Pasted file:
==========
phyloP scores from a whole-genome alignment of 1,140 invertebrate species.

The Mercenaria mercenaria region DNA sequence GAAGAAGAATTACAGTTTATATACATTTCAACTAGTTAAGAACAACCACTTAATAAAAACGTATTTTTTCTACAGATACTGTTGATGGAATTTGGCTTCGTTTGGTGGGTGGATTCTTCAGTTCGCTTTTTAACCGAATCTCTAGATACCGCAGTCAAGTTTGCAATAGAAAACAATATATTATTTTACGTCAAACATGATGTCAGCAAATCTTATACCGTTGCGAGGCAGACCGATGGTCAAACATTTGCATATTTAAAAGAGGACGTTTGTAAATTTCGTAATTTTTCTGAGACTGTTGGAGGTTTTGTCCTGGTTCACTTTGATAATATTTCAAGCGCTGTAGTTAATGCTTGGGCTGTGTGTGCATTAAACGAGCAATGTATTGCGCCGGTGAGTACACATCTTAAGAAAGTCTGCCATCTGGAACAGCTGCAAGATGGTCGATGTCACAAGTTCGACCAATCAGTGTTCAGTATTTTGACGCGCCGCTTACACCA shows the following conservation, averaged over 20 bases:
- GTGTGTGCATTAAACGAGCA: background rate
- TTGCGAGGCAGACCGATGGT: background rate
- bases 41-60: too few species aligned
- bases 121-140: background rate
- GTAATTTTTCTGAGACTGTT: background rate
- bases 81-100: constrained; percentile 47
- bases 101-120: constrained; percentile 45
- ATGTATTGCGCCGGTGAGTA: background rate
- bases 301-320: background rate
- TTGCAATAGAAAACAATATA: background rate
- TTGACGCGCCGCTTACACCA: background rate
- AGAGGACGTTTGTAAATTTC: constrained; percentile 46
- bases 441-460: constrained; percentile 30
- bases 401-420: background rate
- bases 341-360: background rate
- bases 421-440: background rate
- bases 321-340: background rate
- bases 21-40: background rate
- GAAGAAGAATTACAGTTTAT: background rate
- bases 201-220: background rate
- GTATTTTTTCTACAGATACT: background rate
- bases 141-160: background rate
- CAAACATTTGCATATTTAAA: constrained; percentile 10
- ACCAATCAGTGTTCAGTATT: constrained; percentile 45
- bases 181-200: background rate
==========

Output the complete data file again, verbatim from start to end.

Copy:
phyloP scores from a whole-genome alignment of 1,140 invertebrate species.

The Mercenaria mercenaria region DNA sequence GAAGAAGAATTACAGTTTATATACATTTCAACTAGTTAAGAACAACCACTTAATAAAAACGTATTTTTTCTACAGATACTGTTGATGGAATTTGGCTTCGTTTGGTGGGTGGATTCTTCAGTTCGCTTTTTAACCGAATCTCTAGATACCGCAGTCAAGTTTGCAATAGAAAACAATATATTATTTTACGTCAAACATGATGTCAGCAAATCTTATACCGTTGCGAGGCAGACCGATGGTCAAACATTTGCATATTTAAAAGAGGACGTTTGTAAATTTCGTAATTTTTCTGAGACTGTTGGAGGTTTTGTCCTGGTTCACTTTGATAATATTTCAAGCGCTGTAGTTAATGCTTGGGCTGTGTGTGCATTAAACGAGCAATGTATTGCGCCGGTGAGTACACATCTTAAGAAAGTCTGCCATCTGGAACAGCTGCAAGATGGTCGATGTCACAAGTTCGACCAATCAGTGTTCAGTATTTTGACGCGCCGCTTACACCA shows the following conservation, averaged over 20 bases:
- GTGTGTGCATTAAACGAGCA: background rate
- TTGCGAGGCAGACCGATGGT: background rate
- bases 41-60: too few species aligned
- bases 121-140: background rate
- GTAATTTTTCTGAGACTGTT: background rate
- bases 81-100: constrained; percentile 47
- bases 101-120: constrained; percentile 45
- ATGTATTGCGCCGGTGAGTA: background rate
- bases 301-320: background rate
- TTGCAATAGAAAACAATATA: background rate
- TTGACGCGCCGCTTACACCA: background rate
- AGAGGACGTTTGTAAATTTC: constrained; percentile 46
- bases 441-460: constrained; percentile 30
- bases 401-420: background rate
- bases 341-360: background rate
- bases 421-440: background rate
- bases 321-340: background rate
- bases 21-40: background rate
- GAAGAAGAATTACAGTTTAT: background rate
- bases 201-220: background rate
- GTATTTTTTCTACAGATACT: background rate
- bases 141-160: background rate
- CAAACATTTGCATATTTAAA: constrained; percentile 10
- ACCAATCAGTGTTCAGTATT: constrained; percentile 45
- bases 181-200: background rate